All through the Dark Ages of medieval Europe,monks and nuns kept the spark of learning alive. They copied scriptures, practiced medicine, composed music — and brewed beer.
Back in the 12th century, the Benedictine abbess Hildegard von Bingen wrote about the health benefits of hops and, even today, you still can visit monasteries in Belgium, Germany and the Czech Republic that have earned a reputation for crafting high-quality beverages from fermented grains.
So it seems fitting that two local entrepreneurs have found a new home for the Breaker Brewing Co. in what was once a four-room schoolhouse connected to the former St. Joseph’s Monastery in Wilkes-Barre Township.
“To me, the atmosphere is great, so quiet and peaceful. We plan to keep it that way,” said Mark Lehman, 41, of Hanover Township.
“You get a great view of the Valley,” added Chris Miller, 39, of Plains Township, noting the location high on the steep hill of Northampton Street.
The two men, friends since their high-school days when they worked together stocking shelves and rounding up shopping carts at the former Sunshine Market, expect to open Breaker Brewing Co. for tours and tastings as early as next week.
“We’ll announce (the official opening) on our Facebook page,” Miller said.
For those who aren’t into Facebook, Lehman offered a phone number: 570-392-9078.
The hours they’ll be open could well be 4 to 8 p.m. on weekdays, longer on weekends, Miller said.
When you visit, you’ll find the classroom chalkboards still intact, except for the one in the tap room where a row of gleaming faucets has been attached to the wall. Avid do-it-yourselfers Miller and Lehman handled that task themselves, along with building a bar from recycled oak pews, pouring concrete, installing new bathrooms and building their own brewing equipment.
“This is the kind of wood you can use for wainscoting. You can get it at Lowe’s,” Lehman said, pointing out the material they used to dress up the outside of the stainless-steel “kettle” and “mash tun” that are part of the beer-making process.
They did have help from friends and relatives, including Lehman’s father-in-law, Tom Fender, who loaned his carpentry skills and Miller’s father, Art, who contributed old-time photographs of miners and tonnage reports that reflect the area’s anthracite heritage.
“This is a favorite of everyone who comes in,” Miller said, pointing to a sepia-toned picture behind the bar that shows an official pouring alcohol on the ground during Prohibition.
Nowadays, most people would be reluctant to waste the craft beers that Lehman and Miller consider a labor of love — adding such touches as freshly ground coriander or homemade strawberry extract to enhance the flavor.
Their most popular brew is Lunch Pail Ale, which Miller describes as “a hoppy pale ale, golden in color, with a nice floral aroma.” Other beers they offer year-round include Olde King Coal Stout, 5 Whistle Wheat and Malty Maguires.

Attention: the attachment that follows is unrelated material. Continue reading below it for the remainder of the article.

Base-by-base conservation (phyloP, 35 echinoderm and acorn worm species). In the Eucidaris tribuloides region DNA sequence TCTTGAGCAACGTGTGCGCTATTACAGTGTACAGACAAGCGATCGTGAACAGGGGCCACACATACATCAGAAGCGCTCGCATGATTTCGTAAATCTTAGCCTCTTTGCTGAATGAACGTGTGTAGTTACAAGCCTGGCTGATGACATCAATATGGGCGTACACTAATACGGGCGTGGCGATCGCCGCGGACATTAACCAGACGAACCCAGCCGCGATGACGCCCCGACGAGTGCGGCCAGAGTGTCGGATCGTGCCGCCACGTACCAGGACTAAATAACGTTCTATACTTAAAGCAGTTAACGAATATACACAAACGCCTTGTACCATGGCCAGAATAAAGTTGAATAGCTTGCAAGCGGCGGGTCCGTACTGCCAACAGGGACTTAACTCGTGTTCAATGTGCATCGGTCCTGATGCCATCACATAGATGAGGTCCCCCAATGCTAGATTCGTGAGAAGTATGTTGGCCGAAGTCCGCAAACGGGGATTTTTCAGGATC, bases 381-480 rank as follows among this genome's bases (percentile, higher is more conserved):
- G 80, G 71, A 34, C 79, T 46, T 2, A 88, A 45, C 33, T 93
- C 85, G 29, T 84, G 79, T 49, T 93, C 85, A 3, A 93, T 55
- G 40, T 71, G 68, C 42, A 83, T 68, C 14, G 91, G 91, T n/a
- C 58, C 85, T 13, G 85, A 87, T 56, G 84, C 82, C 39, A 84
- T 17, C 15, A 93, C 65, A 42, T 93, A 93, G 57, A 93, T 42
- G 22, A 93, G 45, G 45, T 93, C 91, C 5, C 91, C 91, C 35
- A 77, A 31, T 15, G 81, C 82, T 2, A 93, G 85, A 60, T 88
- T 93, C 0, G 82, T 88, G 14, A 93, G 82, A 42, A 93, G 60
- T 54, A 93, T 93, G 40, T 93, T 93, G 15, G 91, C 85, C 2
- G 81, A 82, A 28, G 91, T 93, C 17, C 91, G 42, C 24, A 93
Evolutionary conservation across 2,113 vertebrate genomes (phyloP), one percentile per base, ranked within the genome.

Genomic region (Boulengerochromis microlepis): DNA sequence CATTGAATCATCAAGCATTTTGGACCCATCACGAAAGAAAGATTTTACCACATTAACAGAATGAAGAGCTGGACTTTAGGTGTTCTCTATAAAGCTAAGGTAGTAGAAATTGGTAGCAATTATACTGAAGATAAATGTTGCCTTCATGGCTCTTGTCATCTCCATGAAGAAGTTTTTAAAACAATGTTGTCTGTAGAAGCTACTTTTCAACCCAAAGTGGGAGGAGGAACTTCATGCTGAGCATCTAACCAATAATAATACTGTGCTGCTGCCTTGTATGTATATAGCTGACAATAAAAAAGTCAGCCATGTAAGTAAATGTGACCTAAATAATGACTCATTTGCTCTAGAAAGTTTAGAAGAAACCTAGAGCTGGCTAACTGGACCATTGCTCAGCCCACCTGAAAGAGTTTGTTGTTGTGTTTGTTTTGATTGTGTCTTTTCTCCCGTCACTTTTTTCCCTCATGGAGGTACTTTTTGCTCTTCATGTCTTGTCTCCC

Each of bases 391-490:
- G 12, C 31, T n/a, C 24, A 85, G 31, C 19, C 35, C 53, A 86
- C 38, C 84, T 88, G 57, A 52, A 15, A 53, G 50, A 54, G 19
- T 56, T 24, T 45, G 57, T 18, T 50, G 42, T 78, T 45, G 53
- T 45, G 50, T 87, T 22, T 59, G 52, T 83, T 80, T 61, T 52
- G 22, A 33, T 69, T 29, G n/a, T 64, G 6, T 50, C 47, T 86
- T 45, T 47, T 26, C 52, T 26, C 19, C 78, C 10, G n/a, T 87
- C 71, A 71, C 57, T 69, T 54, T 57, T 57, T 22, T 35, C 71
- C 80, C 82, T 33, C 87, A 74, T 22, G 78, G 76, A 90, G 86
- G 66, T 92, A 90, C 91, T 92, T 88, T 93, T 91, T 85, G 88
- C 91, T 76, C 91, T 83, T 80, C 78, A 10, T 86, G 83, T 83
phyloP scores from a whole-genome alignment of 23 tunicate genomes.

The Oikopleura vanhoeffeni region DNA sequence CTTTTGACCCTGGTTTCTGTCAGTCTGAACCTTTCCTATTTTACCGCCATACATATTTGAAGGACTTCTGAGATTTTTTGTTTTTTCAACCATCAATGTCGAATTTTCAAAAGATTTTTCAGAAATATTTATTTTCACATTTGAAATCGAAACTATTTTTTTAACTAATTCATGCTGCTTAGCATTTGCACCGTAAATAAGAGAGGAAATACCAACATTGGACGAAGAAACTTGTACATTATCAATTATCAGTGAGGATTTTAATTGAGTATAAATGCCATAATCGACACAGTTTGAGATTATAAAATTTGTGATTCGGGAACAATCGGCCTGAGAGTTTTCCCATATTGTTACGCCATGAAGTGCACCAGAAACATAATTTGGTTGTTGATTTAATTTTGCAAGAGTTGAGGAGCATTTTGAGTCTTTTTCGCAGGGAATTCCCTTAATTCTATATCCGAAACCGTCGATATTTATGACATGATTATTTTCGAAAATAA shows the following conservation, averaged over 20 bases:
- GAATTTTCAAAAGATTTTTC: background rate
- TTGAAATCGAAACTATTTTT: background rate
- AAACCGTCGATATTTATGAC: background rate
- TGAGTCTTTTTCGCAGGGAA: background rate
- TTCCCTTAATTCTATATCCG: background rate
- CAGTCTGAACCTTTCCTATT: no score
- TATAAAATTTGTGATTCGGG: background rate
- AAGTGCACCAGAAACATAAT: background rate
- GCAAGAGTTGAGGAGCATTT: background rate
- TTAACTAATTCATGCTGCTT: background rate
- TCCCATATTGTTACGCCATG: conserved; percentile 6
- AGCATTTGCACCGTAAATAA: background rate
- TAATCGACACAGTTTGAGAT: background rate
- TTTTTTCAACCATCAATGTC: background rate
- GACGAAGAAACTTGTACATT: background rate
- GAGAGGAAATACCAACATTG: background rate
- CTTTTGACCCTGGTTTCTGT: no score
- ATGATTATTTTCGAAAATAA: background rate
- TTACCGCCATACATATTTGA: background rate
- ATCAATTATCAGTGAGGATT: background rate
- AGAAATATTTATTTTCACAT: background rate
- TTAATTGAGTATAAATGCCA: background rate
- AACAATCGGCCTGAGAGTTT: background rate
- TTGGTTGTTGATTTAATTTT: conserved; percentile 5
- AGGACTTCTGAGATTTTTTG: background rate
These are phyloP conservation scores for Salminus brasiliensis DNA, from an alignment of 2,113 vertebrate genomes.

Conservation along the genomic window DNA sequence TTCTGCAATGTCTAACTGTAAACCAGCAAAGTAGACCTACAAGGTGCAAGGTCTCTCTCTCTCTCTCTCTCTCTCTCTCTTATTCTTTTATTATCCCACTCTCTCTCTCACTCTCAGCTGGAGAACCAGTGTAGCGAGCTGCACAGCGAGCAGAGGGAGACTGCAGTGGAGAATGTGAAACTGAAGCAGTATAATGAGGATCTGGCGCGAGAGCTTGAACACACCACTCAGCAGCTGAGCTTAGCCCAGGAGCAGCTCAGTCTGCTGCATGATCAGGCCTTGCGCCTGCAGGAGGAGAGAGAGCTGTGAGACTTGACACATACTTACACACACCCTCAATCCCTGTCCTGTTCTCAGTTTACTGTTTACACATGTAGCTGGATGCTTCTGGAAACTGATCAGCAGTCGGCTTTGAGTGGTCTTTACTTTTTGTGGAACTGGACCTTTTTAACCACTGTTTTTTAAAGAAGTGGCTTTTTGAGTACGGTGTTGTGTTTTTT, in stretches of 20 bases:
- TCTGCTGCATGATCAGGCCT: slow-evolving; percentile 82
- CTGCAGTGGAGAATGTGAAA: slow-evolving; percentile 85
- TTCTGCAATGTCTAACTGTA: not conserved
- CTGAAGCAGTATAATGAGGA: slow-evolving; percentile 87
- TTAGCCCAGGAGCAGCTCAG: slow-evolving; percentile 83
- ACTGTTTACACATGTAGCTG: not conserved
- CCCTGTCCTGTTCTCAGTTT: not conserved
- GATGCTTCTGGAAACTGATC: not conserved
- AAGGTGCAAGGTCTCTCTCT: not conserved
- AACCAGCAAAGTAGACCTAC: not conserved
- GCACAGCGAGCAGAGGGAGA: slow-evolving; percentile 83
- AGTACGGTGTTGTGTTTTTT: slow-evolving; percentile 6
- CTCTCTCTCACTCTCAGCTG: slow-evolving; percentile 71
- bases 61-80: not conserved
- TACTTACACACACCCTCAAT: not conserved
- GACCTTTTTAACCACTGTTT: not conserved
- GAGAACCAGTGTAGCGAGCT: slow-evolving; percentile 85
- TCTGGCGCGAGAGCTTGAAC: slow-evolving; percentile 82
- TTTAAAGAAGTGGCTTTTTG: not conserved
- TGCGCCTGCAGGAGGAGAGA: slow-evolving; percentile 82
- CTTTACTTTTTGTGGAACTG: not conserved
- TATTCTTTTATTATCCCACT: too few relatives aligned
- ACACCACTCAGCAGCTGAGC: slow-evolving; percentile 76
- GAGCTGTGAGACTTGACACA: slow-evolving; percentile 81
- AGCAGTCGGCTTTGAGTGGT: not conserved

Seasonally, they offer a “chocolatey” beer named Black Mariah in honor of the horse-drawn vehicle that sometimes was used as an ambulance or hearse; Quiet Canary, which honors the caged birds who died as an indicator of toxic fumes in the mines, and a Christmas-time beer called Belsnickler in honor of “the sinister Santa” who carried a switch for naughty children.
Lehman admitted he learned that bit of folklore only recently, because his grandmother used the term in a different way.
“When we went out Halloweening, she’d say, ‘Oh, you’re going out Belsnickling,’ ” he remembered with a laugh.
For the past few years Lehman and Miller have brewed beer in Miller’s Plains Township garage, eventually supplying 25 taverns from Nanticoke to Nicholson. As they outgrew the space, they looked for a new location.
The roughly 2.5-acre property on Northampton Street, which includes the former rectory, church and convent as well as the school, seemed ideal.
“We keep hearing from people who used to go to school here,” Lehman said. “They’re excited about what we’re doing.”
“Congratulations on breathing life into an iconic township structure which was probably destined for the wrecking ball,” a well-wisher named Jim posted on the brewing company’s Facebook page.
“I can’t believe the original lights and blackboards are still there,” wrote a 1968 alum named Kathryn whose father graduated from the grade school in 1919, back when “the boys wore knickers.”
“Visiting W-B in late June for a high-school reunion,” a California man named Bill chimed in. “Want to see progress in your refurbishing the old school building. I went there in the 1950s. May I visit?”
Much sooner than that, the building will be open and welcoming the curious and the thirsty. Some could be friends from the neighborhood, and some might be people who otherwise would never have a reason to stop in the residential sections of Wilkes-Barre Township.
“We’d like to see this place become a destination,” Miller said.